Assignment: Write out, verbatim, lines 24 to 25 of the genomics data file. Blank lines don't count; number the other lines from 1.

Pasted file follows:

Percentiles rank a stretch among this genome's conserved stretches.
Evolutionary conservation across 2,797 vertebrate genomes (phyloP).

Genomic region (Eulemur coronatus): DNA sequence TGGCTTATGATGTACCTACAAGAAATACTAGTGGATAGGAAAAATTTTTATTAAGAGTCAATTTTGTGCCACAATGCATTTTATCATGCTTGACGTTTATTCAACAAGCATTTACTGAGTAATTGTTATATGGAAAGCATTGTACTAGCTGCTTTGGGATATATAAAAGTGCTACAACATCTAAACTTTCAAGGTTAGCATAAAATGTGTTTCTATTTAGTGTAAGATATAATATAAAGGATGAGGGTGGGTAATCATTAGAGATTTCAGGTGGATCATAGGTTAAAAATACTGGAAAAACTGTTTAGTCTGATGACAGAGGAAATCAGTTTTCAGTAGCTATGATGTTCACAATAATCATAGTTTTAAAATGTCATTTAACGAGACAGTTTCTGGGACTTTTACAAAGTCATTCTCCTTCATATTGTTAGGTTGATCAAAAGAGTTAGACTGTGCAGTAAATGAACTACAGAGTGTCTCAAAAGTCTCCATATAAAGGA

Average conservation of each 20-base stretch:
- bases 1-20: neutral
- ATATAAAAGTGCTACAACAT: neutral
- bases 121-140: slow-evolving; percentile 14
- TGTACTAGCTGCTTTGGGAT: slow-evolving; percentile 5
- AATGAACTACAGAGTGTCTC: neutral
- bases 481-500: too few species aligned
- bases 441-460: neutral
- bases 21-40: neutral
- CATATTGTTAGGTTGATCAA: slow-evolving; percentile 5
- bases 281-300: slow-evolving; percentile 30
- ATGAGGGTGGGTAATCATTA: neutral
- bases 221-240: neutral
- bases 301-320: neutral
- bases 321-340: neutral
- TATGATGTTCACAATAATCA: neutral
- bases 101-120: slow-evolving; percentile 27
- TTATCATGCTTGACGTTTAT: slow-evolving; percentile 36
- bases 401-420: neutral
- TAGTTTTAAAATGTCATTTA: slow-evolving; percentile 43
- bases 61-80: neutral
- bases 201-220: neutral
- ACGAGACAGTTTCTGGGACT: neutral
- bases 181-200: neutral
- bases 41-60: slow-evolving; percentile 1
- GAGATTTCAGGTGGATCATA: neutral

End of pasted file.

- bases 61-80: neutral
- bases 201-220: neutral